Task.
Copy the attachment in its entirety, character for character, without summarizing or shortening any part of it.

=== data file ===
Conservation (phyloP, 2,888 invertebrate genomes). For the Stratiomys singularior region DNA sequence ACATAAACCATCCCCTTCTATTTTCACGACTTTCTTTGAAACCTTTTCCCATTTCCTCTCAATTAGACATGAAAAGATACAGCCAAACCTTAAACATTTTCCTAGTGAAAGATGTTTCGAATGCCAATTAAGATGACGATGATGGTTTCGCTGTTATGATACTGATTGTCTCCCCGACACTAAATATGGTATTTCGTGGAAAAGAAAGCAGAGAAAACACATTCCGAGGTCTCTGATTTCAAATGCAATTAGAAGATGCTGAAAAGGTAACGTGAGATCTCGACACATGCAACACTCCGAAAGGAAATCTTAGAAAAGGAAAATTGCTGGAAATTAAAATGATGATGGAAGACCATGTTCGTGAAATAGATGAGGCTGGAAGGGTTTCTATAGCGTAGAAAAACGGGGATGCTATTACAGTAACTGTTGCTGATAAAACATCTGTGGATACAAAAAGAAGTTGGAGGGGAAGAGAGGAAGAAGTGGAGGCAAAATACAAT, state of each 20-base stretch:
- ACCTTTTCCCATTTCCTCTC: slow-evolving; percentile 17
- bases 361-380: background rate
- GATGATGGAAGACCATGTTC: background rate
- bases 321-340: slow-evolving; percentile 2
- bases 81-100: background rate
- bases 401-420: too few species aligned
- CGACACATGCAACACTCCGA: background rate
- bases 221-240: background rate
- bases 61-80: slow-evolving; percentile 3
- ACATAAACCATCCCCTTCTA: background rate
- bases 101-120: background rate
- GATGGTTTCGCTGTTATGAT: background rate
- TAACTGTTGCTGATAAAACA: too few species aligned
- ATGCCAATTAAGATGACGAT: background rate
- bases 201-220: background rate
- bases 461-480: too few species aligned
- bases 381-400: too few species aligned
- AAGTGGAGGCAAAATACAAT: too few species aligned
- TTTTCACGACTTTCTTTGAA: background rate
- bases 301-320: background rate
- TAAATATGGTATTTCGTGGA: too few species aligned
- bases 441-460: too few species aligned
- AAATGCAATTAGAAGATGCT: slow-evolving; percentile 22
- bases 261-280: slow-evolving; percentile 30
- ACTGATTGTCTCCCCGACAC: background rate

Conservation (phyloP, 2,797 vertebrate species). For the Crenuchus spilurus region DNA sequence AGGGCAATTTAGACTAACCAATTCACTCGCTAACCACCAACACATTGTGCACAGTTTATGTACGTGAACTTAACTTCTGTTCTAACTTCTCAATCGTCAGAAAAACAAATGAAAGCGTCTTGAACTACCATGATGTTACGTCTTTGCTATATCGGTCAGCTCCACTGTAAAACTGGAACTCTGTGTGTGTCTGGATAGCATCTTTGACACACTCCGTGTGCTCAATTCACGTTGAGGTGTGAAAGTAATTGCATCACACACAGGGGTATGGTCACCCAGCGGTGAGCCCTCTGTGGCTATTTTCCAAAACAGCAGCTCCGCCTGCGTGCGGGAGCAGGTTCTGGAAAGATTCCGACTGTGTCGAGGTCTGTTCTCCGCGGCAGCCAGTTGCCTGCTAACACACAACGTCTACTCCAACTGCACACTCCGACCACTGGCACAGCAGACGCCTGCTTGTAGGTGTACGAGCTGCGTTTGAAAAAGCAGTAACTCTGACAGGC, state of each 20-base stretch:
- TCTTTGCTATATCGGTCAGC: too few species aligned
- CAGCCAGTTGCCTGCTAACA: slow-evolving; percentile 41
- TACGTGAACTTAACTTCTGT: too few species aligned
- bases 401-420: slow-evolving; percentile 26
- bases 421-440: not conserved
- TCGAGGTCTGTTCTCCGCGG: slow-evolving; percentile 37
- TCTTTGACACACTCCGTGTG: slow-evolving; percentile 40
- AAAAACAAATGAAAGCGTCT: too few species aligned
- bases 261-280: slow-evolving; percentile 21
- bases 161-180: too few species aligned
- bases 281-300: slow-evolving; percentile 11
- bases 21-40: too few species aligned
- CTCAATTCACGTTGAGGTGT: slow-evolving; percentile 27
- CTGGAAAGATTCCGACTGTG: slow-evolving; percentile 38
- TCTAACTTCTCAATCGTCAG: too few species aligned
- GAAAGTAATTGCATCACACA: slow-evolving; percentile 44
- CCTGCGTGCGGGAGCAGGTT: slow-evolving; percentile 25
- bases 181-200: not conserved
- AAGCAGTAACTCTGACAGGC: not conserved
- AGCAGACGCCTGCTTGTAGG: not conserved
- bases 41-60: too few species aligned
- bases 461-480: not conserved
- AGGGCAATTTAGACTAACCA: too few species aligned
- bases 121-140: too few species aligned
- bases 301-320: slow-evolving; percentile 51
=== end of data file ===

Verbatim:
Conservation (phyloP, 2,888 invertebrate genomes). For the Stratiomys singularior region DNA sequence ACATAAACCATCCCCTTCTATTTTCACGACTTTCTTTGAAACCTTTTCCCATTTCCTCTCAATTAGACATGAAAAGATACAGCCAAACCTTAAACATTTTCCTAGTGAAAGATGTTTCGAATGCCAATTAAGATGACGATGATGGTTTCGCTGTTATGATACTGATTGTCTCCCCGACACTAAATATGGTATTTCGTGGAAAAGAAAGCAGAGAAAACACATTCCGAGGTCTCTGATTTCAAATGCAATTAGAAGATGCTGAAAAGGTAACGTGAGATCTCGACACATGCAACACTCCGAAAGGAAATCTTAGAAAAGGAAAATTGCTGGAAATTAAAATGATGATGGAAGACCATGTTCGTGAAATAGATGAGGCTGGAAGGGTTTCTATAGCGTAGAAAAACGGGGATGCTATTACAGTAACTGTTGCTGATAAAACATCTGTGGATACAAAAAGAAGTTGGAGGGGAAGAGAGGAAGAAGTGGAGGCAAAATACAAT, state of each 20-base stretch:
- ACCTTTTCCCATTTCCTCTC: slow-evolving; percentile 17
- bases 361-380: background rate
- GATGATGGAAGACCATGTTC: background rate
- bases 321-340: slow-evolving; percentile 2
- bases 81-100: background rate
- bases 401-420: too few species aligned
- CGACACATGCAACACTCCGA: background rate
- bases 221-240: background rate
- bases 61-80: slow-evolving; percentile 3
- ACATAAACCATCCCCTTCTA: background rate
- bases 101-120: background rate
- GATGGTTTCGCTGTTATGAT: background rate
- TAACTGTTGCTGATAAAACA: too few species aligned
- ATGCCAATTAAGATGACGAT: background rate
- bases 201-220: background rate
- bases 461-480: too few species aligned
- bases 381-400: too few species aligned
- AAGTGGAGGCAAAATACAAT: too few species aligned
- TTTTCACGACTTTCTTTGAA: background rate
- bases 301-320: background rate
- TAAATATGGTATTTCGTGGA: too few species aligned
- bases 441-460: too few species aligned
- AAATGCAATTAGAAGATGCT: slow-evolving; percentile 22
- bases 261-280: slow-evolving; percentile 30
- ACTGATTGTCTCCCCGACAC: background rate

Conservation (phyloP, 2,797 vertebrate species). For the Crenuchus spilurus region DNA sequence AGGGCAATTTAGACTAACCAATTCACTCGCTAACCACCAACACATTGTGCACAGTTTATGTACGTGAACTTAACTTCTGTTCTAACTTCTCAATCGTCAGAAAAACAAATGAAAGCGTCTTGAACTACCATGATGTTACGTCTTTGCTATATCGGTCAGCTCCACTGTAAAACTGGAACTCTGTGTGTGTCTGGATAGCATCTTTGACACACTCCGTGTGCTCAATTCACGTTGAGGTGTGAAAGTAATTGCATCACACACAGGGGTATGGTCACCCAGCGGTGAGCCCTCTGTGGCTATTTTCCAAAACAGCAGCTCCGCCTGCGTGCGGGAGCAGGTTCTGGAAAGATTCCGACTGTGTCGAGGTCTGTTCTCCGCGGCAGCCAGTTGCCTGCTAACACACAACGTCTACTCCAACTGCACACTCCGACCACTGGCACAGCAGACGCCTGCTTGTAGGTGTACGAGCTGCGTTTGAAAAAGCAGTAACTCTGACAGGC, state of each 20-base stretch:
- TCTTTGCTATATCGGTCAGC: too few species aligned
- CAGCCAGTTGCCTGCTAACA: slow-evolving; percentile 41
- TACGTGAACTTAACTTCTGT: too few species aligned
- bases 401-420: slow-evolving; percentile 26
- bases 421-440: not conserved
- TCGAGGTCTGTTCTCCGCGG: slow-evolving; percentile 37
- TCTTTGACACACTCCGTGTG: slow-evolving; percentile 40
- AAAAACAAATGAAAGCGTCT: too few species aligned
- bases 261-280: slow-evolving; percentile 21
- bases 161-180: too few species aligned
- bases 281-300: slow-evolving; percentile 11
- bases 21-40: too few species aligned
- CTCAATTCACGTTGAGGTGT: slow-evolving; percentile 27
- CTGGAAAGATTCCGACTGTG: slow-evolving; percentile 38
- TCTAACTTCTCAATCGTCAG: too few species aligned
- GAAAGTAATTGCATCACACA: slow-evolving; percentile 44
- CCTGCGTGCGGGAGCAGGTT: slow-evolving; percentile 25
- bases 181-200: not conserved
- AAGCAGTAACTCTGACAGGC: not conserved
- AGCAGACGCCTGCTTGTAGG: not conserved
- bases 41-60: too few species aligned
- bases 461-480: not conserved
- AGGGCAATTTAGACTAACCA: too few species aligned
- bases 121-140: too few species aligned
- bases 301-320: slow-evolving; percentile 51